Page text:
When soprano Fides Cuyugan-Asensio—opera star, actress, librettist and voice teacher par excellence—was named National Artist for Music in July, there was great rejoicing among her loyal friends and associates through the decades, and her army of former students and current students. (At 93 she is still teaching, this time, after a long association with the University of the Philippines College of Music, at the Pamantasan ng Lungsod ng Maynila.)
Two persons close to her—tenor Nazer Salcedo, a noted theater performer, and Joy Raga, her Girl Friday and factotum—prepared a grand tertulia for the diva, unbeknownst to her. Cuyugan-Asensio thought it would just be a small gathering of friends and there would be some singing, of course.
The event was sponsored by SM in partnership with the Sunshine Place in Makati City, the venue, which is a recreational center for seniors. And it took place a day before the soprano’s 93rd birthday on Aug. 1.
Salcedo had prepared an hourlong program which encapsulated the opera star’s life, actually a filmed biopic in four segments, with live performers, video clips and vintage photos, and occasionally, you could hear the thrilling voice of the soprano in the background.
The program was based on a thesis on the life of the opera star by her granddaughter, Nicole Laurel Asensio (a star along with Jerome Ponce of the recent award-winning movie “Katips”).
Two of Salcedo’s students at La Salle, actresses Lyssa Ruerano and Sam Teoxon, did dramatic readings. Fr. Rony Alconga of the Order of St. Joseph said the opening prayer. The priest’s presence at the tertulia was considered significant because he was a consultant on the opera “Song of Joseph,” with libretto by Cuyugan-Asensio and music by Raymond and Jeannelle Roldan.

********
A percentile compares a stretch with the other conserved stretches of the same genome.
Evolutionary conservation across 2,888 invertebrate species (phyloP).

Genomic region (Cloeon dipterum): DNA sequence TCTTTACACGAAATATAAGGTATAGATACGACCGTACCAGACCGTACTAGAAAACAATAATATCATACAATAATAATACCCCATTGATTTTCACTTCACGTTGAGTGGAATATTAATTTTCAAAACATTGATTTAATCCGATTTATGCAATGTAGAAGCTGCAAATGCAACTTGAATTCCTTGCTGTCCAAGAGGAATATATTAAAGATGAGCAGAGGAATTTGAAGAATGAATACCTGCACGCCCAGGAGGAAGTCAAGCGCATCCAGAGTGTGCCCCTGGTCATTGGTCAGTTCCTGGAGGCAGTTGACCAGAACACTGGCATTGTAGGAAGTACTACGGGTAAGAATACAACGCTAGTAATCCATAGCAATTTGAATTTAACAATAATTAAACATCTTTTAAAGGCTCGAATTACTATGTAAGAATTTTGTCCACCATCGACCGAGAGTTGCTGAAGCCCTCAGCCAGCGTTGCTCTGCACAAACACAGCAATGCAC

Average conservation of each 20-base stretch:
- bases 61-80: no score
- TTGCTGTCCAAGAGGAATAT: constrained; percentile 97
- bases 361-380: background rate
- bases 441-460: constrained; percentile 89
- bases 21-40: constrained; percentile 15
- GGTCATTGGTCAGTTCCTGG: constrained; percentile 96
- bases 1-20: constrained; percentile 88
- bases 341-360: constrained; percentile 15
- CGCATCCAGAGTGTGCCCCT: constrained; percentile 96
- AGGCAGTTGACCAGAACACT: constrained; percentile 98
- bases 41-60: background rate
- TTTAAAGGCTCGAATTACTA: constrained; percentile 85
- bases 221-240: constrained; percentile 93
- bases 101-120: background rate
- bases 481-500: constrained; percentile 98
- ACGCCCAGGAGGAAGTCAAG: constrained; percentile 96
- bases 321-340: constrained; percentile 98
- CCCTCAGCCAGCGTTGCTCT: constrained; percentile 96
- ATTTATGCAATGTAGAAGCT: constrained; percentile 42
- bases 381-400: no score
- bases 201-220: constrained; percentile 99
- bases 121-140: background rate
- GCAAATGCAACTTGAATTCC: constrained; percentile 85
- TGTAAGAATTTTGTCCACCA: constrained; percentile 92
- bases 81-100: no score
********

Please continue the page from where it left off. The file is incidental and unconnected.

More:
The first part of the show documented the life of the National Artist, from her childhood up to the time she graduated from the Philippine Women’s University, where one of her teachers was Lucrecia Kasilag, herself a future National Artist. “Even then, she already was formidable,” the diva recalled in an earlier interview with this writer.
The biopic began in the early 1930s, during the Great Depression in the United States, which fortunately did not affect the Philippines that much. The rage then was Shirley Temple, and Fides’ mother was crazy about the child celebrity. She dressed little Fides to look like her, with matching curly hair and costume and all, singing her signature song “On the Good Ship Lollipop.”
Appropriately, the actress Laarni Lozada, mimicking the voice and gestures of Fides as a little girl, sang this song before the audience. Trivia: occasionally you can hear little Shirley Temple herself sing this song on dzFE 98.7, “The Master’s Touch.“
Kasilag had recommended that her student, the then-Ms Cuyugan, go to the US to further her voice studies at the prestigious Curtis Institute of Music in Philadelphia. Here she became a diligent student, improved her vocal technique and interacted with composer Carlo Menotti. At this point in the show, soprano Andion Fernandez Ching interpreted songs by Schumann expressing gratitude.